1.What inspired you to start making art?
Like most people I started as a kid, the thing is I never stopped. What kept me coming back to it was the feeling I got whenever I saw a new style I really liked, I had this really strong urge to make art “like that”. Studying and reproducing styles that engage me is still one of my favorite things to do with art. Making it as part of my income just grew from doing it for fun and posting online just for fun and motivation. There came a point when I couldn’t afford to spend the kind of time on art that I needed to keep improving. For a while, I started barely doing it, but with the pandemic, I was put in a place where trying to do it as a side-job made sense and it’s just been working out, which is awesome.
2.What is your favorite piece of art you’ve created?
My banner in most social media is a panel from a wordless comic I did several years ago, where a traveler just wonders through a seaside city then enters an eerie antique shop. It has aged, of course, but it was so much work and is such a time capsule of the styles that I was interested in at the time that I’m still quite fond of it. The main gimmick was that the outside world made geometrical sense and featured a lot of flats and right angles, but inside the shop perspective and textures are abstract and there are no walls or corners. It’s a very “student project” and there are a thousand things I would change today, but it reminds me how hard I was working to teach myself art in my free time and I’m proud of that kid.
3.What would you say your art style is?
Well, my journey has been very much about trying on different styles. It’s how I learned and how I got most of my reach on the internet. Having had no formal education, I just formed a kind of “default” style by having adopted a bunch of different ones over the years and having them naturally bleed into each other as I moved forwards. A lot of artists have a super distinct style that they stick to, and I really respect that, but for me adding twists to my relatively standard style is what keeps art interesting.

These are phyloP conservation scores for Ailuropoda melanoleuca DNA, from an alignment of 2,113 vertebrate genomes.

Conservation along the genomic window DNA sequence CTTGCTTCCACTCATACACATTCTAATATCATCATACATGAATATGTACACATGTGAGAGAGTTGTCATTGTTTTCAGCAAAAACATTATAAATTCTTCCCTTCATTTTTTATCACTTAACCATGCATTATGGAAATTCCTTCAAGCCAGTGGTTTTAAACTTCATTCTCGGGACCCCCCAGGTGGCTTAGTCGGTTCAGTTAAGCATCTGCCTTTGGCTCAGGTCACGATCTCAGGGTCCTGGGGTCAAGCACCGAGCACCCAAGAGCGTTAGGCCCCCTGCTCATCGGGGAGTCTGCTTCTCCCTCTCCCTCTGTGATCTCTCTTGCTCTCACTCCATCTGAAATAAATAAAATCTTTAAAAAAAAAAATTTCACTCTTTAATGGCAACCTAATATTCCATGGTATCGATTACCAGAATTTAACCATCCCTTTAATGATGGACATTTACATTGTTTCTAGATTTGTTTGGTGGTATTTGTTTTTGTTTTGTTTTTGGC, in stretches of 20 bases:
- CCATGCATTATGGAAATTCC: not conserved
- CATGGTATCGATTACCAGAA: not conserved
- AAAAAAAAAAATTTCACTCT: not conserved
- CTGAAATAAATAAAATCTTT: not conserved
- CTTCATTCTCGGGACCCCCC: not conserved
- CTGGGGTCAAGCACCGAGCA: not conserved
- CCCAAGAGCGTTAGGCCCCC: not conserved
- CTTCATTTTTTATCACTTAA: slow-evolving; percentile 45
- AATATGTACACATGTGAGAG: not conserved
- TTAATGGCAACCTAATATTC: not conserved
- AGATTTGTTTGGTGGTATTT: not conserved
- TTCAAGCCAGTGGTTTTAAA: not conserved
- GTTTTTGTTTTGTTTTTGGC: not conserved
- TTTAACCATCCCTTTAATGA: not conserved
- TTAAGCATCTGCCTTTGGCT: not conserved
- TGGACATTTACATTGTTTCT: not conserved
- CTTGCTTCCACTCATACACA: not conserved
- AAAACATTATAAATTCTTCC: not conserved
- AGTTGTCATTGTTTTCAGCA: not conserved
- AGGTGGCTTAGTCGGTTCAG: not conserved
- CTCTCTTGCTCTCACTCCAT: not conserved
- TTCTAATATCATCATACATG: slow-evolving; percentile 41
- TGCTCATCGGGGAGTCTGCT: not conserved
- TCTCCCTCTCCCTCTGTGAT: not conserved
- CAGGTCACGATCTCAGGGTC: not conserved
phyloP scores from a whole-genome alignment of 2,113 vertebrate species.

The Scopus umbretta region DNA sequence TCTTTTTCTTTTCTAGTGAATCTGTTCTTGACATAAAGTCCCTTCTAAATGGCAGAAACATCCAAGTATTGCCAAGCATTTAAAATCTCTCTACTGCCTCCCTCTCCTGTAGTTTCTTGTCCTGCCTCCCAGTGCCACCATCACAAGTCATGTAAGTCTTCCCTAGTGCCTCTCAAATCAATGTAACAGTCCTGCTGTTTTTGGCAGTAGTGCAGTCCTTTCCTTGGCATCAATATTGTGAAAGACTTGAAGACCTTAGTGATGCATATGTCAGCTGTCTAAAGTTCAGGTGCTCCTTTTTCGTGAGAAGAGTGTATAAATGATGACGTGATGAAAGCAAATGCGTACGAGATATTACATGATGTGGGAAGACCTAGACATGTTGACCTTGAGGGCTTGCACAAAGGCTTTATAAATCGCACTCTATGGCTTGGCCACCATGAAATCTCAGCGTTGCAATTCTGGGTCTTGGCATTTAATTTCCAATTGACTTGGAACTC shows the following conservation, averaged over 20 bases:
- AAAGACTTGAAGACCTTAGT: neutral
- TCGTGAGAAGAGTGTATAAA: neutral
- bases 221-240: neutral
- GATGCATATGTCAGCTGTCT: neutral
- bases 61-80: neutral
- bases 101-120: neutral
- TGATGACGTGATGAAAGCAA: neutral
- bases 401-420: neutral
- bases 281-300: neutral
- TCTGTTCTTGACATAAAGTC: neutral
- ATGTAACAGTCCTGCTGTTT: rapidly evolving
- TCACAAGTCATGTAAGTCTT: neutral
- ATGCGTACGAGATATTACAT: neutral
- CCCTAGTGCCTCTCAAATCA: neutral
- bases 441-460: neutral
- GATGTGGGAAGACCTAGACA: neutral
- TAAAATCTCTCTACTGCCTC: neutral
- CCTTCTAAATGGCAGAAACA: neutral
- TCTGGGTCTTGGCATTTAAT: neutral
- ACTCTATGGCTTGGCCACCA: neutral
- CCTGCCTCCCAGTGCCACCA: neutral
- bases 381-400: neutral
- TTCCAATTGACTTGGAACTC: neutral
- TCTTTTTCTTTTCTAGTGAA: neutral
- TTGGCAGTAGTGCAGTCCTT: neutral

4.Plans for 2021?
I started doing art as a side-job in mid-2020, so I’m still getting a feel for how far I can take this thing. In 2021 I’ll try to grow it as much as I can. The challenge is maintaining the tripod of: Doing enough paid work; posting popular art on social media to get more reach; and practicing to improve so I can move on to better things. I’m not planning to quit my main job, so finding ways to make this doable is a constant process. I may try other monetization methods like Patreon if I grow some more, so I can focus on popular art more than commissions, I’ve found that trying things out on a small scale then pushing ahead on the ones that work out is a better idea than trying to predict what will be successful.
5.Advice for other artists?
If you’re already all-in and going to art school, follow your teachers. I’d like to talk to people from walks of life who like drawing and want to do it alongside other things like I did. Draw whatever engages you. People say to start with basic exercises and anatomy, and if that’s fun to you, you should do it, but I’ve seen way too many people giving up because of the mentality that you’re doing it wrong until your proportions are correct. My opinion is the best practice is the one that energizes you so you can put in the huge amount of time and work that it’s going to take either way. As long as your work is improving and you’re having fun, I think it’s fine to study anatomy, etc. after you’ve gained some confidence. The same thing goes for posting online: do it for fun. If I had started posting with the expectation of getting popular and eventually getting commissions and contract work I’d have given up years before those things happened. I just did it on the side because I liked to and was noticed very gradually. It could very well never have happened, I didn’t expect it at all and I think that’s the healthy way to approach it.